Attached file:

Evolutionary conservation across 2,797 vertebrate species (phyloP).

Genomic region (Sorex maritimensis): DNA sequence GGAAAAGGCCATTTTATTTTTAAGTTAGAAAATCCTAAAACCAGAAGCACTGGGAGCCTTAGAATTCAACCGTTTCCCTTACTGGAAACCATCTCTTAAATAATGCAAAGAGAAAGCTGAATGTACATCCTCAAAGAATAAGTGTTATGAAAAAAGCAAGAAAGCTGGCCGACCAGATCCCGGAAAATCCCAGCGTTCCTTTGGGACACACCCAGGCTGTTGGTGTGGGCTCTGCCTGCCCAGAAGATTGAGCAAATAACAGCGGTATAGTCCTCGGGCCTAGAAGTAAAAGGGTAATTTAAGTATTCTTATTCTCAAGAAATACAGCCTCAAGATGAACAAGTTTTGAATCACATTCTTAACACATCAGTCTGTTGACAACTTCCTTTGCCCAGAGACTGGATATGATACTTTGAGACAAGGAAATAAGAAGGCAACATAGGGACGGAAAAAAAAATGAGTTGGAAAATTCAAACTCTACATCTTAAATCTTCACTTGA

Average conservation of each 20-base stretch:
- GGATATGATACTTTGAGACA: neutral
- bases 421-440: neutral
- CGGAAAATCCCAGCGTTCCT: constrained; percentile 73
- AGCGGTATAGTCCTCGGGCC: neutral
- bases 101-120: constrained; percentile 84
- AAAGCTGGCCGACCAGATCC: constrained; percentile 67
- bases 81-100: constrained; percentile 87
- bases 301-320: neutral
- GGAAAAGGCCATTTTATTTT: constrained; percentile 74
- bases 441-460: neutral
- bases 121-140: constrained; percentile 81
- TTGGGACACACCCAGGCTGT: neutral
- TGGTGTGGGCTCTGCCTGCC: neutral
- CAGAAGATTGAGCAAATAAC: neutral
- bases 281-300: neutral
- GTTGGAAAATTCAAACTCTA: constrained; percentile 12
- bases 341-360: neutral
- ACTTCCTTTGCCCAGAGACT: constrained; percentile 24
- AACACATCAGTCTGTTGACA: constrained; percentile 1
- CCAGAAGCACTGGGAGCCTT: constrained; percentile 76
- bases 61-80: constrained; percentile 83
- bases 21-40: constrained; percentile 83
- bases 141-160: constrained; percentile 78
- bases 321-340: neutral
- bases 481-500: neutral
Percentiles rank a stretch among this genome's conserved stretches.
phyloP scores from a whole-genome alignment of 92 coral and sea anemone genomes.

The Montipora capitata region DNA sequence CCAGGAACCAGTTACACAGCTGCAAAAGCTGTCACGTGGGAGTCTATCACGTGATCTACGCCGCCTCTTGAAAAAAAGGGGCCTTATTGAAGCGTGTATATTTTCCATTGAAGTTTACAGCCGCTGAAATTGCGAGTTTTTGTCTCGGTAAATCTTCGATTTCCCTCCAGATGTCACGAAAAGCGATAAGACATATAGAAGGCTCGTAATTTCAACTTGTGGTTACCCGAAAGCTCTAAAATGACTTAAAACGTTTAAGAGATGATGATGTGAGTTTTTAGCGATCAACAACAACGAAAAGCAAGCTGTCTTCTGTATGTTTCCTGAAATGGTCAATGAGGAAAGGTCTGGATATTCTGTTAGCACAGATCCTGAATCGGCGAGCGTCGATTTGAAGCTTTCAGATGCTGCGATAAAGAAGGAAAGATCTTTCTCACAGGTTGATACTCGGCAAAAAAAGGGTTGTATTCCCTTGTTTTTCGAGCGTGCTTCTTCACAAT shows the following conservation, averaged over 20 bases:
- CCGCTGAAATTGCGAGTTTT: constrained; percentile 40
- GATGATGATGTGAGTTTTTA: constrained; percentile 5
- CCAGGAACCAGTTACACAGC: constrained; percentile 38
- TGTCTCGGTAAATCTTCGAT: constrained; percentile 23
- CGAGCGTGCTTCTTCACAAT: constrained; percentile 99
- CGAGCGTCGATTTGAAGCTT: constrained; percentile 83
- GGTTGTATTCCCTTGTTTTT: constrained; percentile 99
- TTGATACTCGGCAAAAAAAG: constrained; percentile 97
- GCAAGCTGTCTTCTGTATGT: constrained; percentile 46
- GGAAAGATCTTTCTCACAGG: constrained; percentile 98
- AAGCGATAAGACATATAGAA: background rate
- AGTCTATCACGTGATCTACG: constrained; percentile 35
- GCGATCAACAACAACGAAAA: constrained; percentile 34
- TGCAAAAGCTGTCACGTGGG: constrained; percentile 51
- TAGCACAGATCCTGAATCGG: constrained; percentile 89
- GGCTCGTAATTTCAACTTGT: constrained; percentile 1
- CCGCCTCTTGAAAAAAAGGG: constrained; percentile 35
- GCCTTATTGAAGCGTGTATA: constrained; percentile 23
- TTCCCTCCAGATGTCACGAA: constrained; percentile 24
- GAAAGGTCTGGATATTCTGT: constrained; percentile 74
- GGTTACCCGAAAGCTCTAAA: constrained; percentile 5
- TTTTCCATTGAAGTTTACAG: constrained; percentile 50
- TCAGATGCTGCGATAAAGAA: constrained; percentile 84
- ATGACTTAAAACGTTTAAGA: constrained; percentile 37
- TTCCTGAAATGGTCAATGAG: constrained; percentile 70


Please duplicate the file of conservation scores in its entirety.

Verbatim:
Evolutionary conservation across 2,797 vertebrate species (phyloP).

Genomic region (Sorex maritimensis): DNA sequence GGAAAAGGCCATTTTATTTTTAAGTTAGAAAATCCTAAAACCAGAAGCACTGGGAGCCTTAGAATTCAACCGTTTCCCTTACTGGAAACCATCTCTTAAATAATGCAAAGAGAAAGCTGAATGTACATCCTCAAAGAATAAGTGTTATGAAAAAAGCAAGAAAGCTGGCCGACCAGATCCCGGAAAATCCCAGCGTTCCTTTGGGACACACCCAGGCTGTTGGTGTGGGCTCTGCCTGCCCAGAAGATTGAGCAAATAACAGCGGTATAGTCCTCGGGCCTAGAAGTAAAAGGGTAATTTAAGTATTCTTATTCTCAAGAAATACAGCCTCAAGATGAACAAGTTTTGAATCACATTCTTAACACATCAGTCTGTTGACAACTTCCTTTGCCCAGAGACTGGATATGATACTTTGAGACAAGGAAATAAGAAGGCAACATAGGGACGGAAAAAAAAATGAGTTGGAAAATTCAAACTCTACATCTTAAATCTTCACTTGA

Average conservation of each 20-base stretch:
- GGATATGATACTTTGAGACA: neutral
- bases 421-440: neutral
- CGGAAAATCCCAGCGTTCCT: constrained; percentile 73
- AGCGGTATAGTCCTCGGGCC: neutral
- bases 101-120: constrained; percentile 84
- AAAGCTGGCCGACCAGATCC: constrained; percentile 67
- bases 81-100: constrained; percentile 87
- bases 301-320: neutral
- GGAAAAGGCCATTTTATTTT: constrained; percentile 74
- bases 441-460: neutral
- bases 121-140: constrained; percentile 81
- TTGGGACACACCCAGGCTGT: neutral
- TGGTGTGGGCTCTGCCTGCC: neutral
- CAGAAGATTGAGCAAATAAC: neutral
- bases 281-300: neutral
- GTTGGAAAATTCAAACTCTA: constrained; percentile 12
- bases 341-360: neutral
- ACTTCCTTTGCCCAGAGACT: constrained; percentile 24
- AACACATCAGTCTGTTGACA: constrained; percentile 1
- CCAGAAGCACTGGGAGCCTT: constrained; percentile 76
- bases 61-80: constrained; percentile 83
- bases 21-40: constrained; percentile 83
- bases 141-160: constrained; percentile 78
- bases 321-340: neutral
- bases 481-500: neutral
Percentiles rank a stretch among this genome's conserved stretches.
phyloP scores from a whole-genome alignment of 92 coral and sea anemone genomes.

The Montipora capitata region DNA sequence CCAGGAACCAGTTACACAGCTGCAAAAGCTGTCACGTGGGAGTCTATCACGTGATCTACGCCGCCTCTTGAAAAAAAGGGGCCTTATTGAAGCGTGTATATTTTCCATTGAAGTTTACAGCCGCTGAAATTGCGAGTTTTTGTCTCGGTAAATCTTCGATTTCCCTCCAGATGTCACGAAAAGCGATAAGACATATAGAAGGCTCGTAATTTCAACTTGTGGTTACCCGAAAGCTCTAAAATGACTTAAAACGTTTAAGAGATGATGATGTGAGTTTTTAGCGATCAACAACAACGAAAAGCAAGCTGTCTTCTGTATGTTTCCTGAAATGGTCAATGAGGAAAGGTCTGGATATTCTGTTAGCACAGATCCTGAATCGGCGAGCGTCGATTTGAAGCTTTCAGATGCTGCGATAAAGAAGGAAAGATCTTTCTCACAGGTTGATACTCGGCAAAAAAAGGGTTGTATTCCCTTGTTTTTCGAGCGTGCTTCTTCACAAT shows the following conservation, averaged over 20 bases:
- CCGCTGAAATTGCGAGTTTT: constrained; percentile 40
- GATGATGATGTGAGTTTTTA: constrained; percentile 5
- CCAGGAACCAGTTACACAGC: constrained; percentile 38
- TGTCTCGGTAAATCTTCGAT: constrained; percentile 23
- CGAGCGTGCTTCTTCACAAT: constrained; percentile 99
- CGAGCGTCGATTTGAAGCTT: constrained; percentile 83
- GGTTGTATTCCCTTGTTTTT: constrained; percentile 99
- TTGATACTCGGCAAAAAAAG: constrained; percentile 97
- GCAAGCTGTCTTCTGTATGT: constrained; percentile 46
- GGAAAGATCTTTCTCACAGG: constrained; percentile 98
- AAGCGATAAGACATATAGAA: background rate
- AGTCTATCACGTGATCTACG: constrained; percentile 35
- GCGATCAACAACAACGAAAA: constrained; percentile 34
- TGCAAAAGCTGTCACGTGGG: constrained; percentile 51
- TAGCACAGATCCTGAATCGG: constrained; percentile 89
- GGCTCGTAATTTCAACTTGT: constrained; percentile 1
- CCGCCTCTTGAAAAAAAGGG: constrained; percentile 35
- GCCTTATTGAAGCGTGTATA: constrained; percentile 23
- TTCCCTCCAGATGTCACGAA: constrained; percentile 24
- GAAAGGTCTGGATATTCTGT: constrained; percentile 74
- GGTTACCCGAAAGCTCTAAA: constrained; percentile 5
- TTTTCCATTGAAGTTTACAG: constrained; percentile 50
- TCAGATGCTGCGATAAAGAA: constrained; percentile 84
- ATGACTTAAAACGTTTAAGA: constrained; percentile 37
- TTCCTGAAATGGTCAATGAG: constrained; percentile 70